Sermon by Bishop Robert E. Hayes Jr. , Orders Meeting – August 16, 2011, St. Luke’s United Methodist Church, Oklahoma City
Scripture: Philippians 1: 1-11: “Paul and Timothy, both of us committed servants of Christ Jesus, write this letter to all the Christians in Philippi, pastors and ministers included. We greet you with the grace and peace that comes from God our Father and our Master, Jesus Christ. … Every time you cross my mind, I break out in exclamations of thanks to God. Each exclamation is a trigger to prayer. I find myself praying for you with a glad heart. I am so pleased that you have continued on in this with us, believing and proclaiming God’s Message, from the day you heard it right up to the present. There has never been the slightest doubt in my mind that the God who started this great work in you would keep at it and bring it to a flourishing finish on the very day Christ Jesus appears. … It’s not at all fanciful for me to think this way about you. My prayers and hope have deep roots in reality. You have, after all, stuck with me all the way from the time I was thrown in jail, put on trial, and came out of it in one piece. All along you have experienced with me the most generous help from God. He knows how much I love and miss you these days. Sometimes I think I feel as strongly about you as Christ does! … So this is my prayer: that your love will flourish and that you will not only love much but well. Learn to love appropriately. You need to use your head and test your feelings so that your love is sincere and intelligent, not sentimental gush. Live a lover’s life, circumspect and exemplary, a life Jesus would be proud of: bountiful in fruits from the soul, making Jesus Christ attractive to all, getting everyone involved in the glory and praise of God.”
Message: Jim Noble is a pastor and a renowned chef living in High Point, N.C. He owns four very exclusive restaurants in the Charlotte (N.C.) area. By every definition we choose to use, Jim Noble is a very successful person. Almost two years ago, he decided to open a nonprofit restaurant called The King’s Kitchen. One-hundred percent of the proceeds from the meals served in that establishment go to feed the poor of Charlotte. Last year he donated over $50,000 to projects that support food banks and social service agencies. In that same facility, he provides job training and a number of other programs that help people get back on their feet. CNN decided to interview Jim Noble, to do a story on this ministry that nourishes the soul; you can see the interview on YouTube.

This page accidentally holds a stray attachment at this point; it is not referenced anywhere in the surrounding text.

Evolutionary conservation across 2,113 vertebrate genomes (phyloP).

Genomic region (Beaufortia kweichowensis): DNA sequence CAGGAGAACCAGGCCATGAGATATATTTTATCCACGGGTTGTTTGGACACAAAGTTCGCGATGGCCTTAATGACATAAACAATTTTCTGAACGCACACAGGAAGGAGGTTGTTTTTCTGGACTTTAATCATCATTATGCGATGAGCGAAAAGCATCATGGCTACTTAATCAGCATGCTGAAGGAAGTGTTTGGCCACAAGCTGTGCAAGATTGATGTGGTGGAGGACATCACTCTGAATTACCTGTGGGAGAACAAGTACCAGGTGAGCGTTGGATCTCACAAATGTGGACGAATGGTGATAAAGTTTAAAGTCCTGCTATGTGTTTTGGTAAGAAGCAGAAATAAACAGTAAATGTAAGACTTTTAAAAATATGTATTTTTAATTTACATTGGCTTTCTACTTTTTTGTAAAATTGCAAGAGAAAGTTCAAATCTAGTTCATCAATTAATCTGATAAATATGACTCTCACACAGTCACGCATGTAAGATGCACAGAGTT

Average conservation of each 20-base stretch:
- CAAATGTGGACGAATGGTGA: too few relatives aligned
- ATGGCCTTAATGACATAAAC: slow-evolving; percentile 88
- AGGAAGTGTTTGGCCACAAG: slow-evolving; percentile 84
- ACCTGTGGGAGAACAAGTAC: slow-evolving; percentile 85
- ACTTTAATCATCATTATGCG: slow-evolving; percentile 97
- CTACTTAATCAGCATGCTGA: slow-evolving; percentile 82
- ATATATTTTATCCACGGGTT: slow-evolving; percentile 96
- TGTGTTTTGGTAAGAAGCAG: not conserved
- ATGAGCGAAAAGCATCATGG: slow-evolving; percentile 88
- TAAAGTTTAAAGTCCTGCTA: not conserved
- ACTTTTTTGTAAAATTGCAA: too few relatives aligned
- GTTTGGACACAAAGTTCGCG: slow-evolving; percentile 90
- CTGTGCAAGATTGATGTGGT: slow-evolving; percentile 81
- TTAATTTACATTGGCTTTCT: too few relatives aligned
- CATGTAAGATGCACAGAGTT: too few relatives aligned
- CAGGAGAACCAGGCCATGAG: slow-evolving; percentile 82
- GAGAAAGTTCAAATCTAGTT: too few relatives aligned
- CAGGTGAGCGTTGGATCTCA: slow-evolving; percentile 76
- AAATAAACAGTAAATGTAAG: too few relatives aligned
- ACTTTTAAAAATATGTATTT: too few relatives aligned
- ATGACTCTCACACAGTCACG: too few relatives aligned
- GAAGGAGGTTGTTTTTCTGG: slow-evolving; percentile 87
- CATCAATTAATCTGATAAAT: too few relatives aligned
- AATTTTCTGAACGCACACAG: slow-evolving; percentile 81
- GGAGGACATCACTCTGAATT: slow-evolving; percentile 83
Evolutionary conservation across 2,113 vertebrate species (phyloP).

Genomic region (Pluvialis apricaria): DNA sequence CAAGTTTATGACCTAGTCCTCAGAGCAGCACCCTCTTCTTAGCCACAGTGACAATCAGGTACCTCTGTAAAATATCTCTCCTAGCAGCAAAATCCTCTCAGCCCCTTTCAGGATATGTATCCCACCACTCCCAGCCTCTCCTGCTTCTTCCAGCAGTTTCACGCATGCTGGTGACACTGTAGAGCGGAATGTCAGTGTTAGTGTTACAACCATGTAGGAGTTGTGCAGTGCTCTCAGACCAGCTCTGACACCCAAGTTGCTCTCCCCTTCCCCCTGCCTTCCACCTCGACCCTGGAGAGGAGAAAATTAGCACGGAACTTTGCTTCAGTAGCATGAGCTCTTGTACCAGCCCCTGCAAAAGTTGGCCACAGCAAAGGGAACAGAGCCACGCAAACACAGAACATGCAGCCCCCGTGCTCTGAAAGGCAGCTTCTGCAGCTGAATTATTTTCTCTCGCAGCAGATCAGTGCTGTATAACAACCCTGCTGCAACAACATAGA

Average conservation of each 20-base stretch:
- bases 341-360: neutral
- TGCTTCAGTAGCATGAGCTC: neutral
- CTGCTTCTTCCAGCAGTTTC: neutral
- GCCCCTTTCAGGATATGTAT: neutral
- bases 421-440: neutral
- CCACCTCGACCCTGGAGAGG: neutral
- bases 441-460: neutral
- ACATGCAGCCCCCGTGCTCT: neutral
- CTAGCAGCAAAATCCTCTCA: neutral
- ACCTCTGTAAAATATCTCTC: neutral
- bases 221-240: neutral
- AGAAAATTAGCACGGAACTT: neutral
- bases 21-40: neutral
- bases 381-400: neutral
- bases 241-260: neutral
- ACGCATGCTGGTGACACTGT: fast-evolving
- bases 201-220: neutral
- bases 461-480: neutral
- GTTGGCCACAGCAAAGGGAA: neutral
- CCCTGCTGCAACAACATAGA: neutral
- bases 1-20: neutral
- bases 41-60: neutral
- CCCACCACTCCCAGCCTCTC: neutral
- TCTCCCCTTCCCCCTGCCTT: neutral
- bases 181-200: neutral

When asked why he opened a restaurant where everything he took in would go to feed poor people, his reply was, “At some point, you have to make a distinction between success and significance.”
When I heard him say that, I jumped out of my seat and shouted, “My God, that man has found a great secret to life; he has discovered the essence of living!” (I also said, “There’s my sermon for Orders meeting!”) I can’t think of two better words that identify our common struggle as pastors and co-laborers with God in the ministry of Jesus Christ. And so today let me speak to you on the subject “Success or Significance.”
Success or significance? From the moment we are brought into this world, we are programmed to be successful. Parents want to proclaim our genius by teaching us to read before we can talk. They will stand in long lines for hours or pay exorbitant fees to enroll us in the best schools. Proud fathers will sign fantasy football or baseball contracts before their sons are 10 years old, and immodest mothers will do everything to have their daughters become the essence of grace and charm at a far too early age. It’s a way of life—we are taught that the purpose of life is to be successful, and throughout our lives the road to success is paved with high expectations and intense pressure to be first and best in everything we do. Success is the goal and, whatever it takes to get us there, our society is willing to pay.
But success is not all it’s cracked up to be. It’s truly an elusive thing. The road that leads to it is full of hazards and unforeseen consequences. Some people are so driven by it that they abandon all ethical, moral, and social conduct to get where they want to be. Others will not mind stepping on you or over you in their quest to achieve. And yet, when many arrive at the pinnacle of accomplishment, they encounter an empty, haunting feeling. They ask themselves, “Where do I go from here?” In Japan, at the end of every school year, hundreds of high school kids commit suicide because they fail to achieve the expectations of their parents and peers as they seek to enter college. Here in our own country, being Number One has become the most prized obsession for countless millions.
Unfortunately, this mindset has found a place in ministry as well.
I have always believed that, as pastors, we are engaged in one of the most competitive and stress-filled vocations you will find. Our success is measured out in ways that other professions are not. Some of us—if not most of us—seem to gauge how successful we are as pastors by the size of the church we serve or the height of the steeple or how many people sit in the pews on Sundays. Even the sermons we preach from week to week have so much to do with how successful we feel about ourselves and our ministry.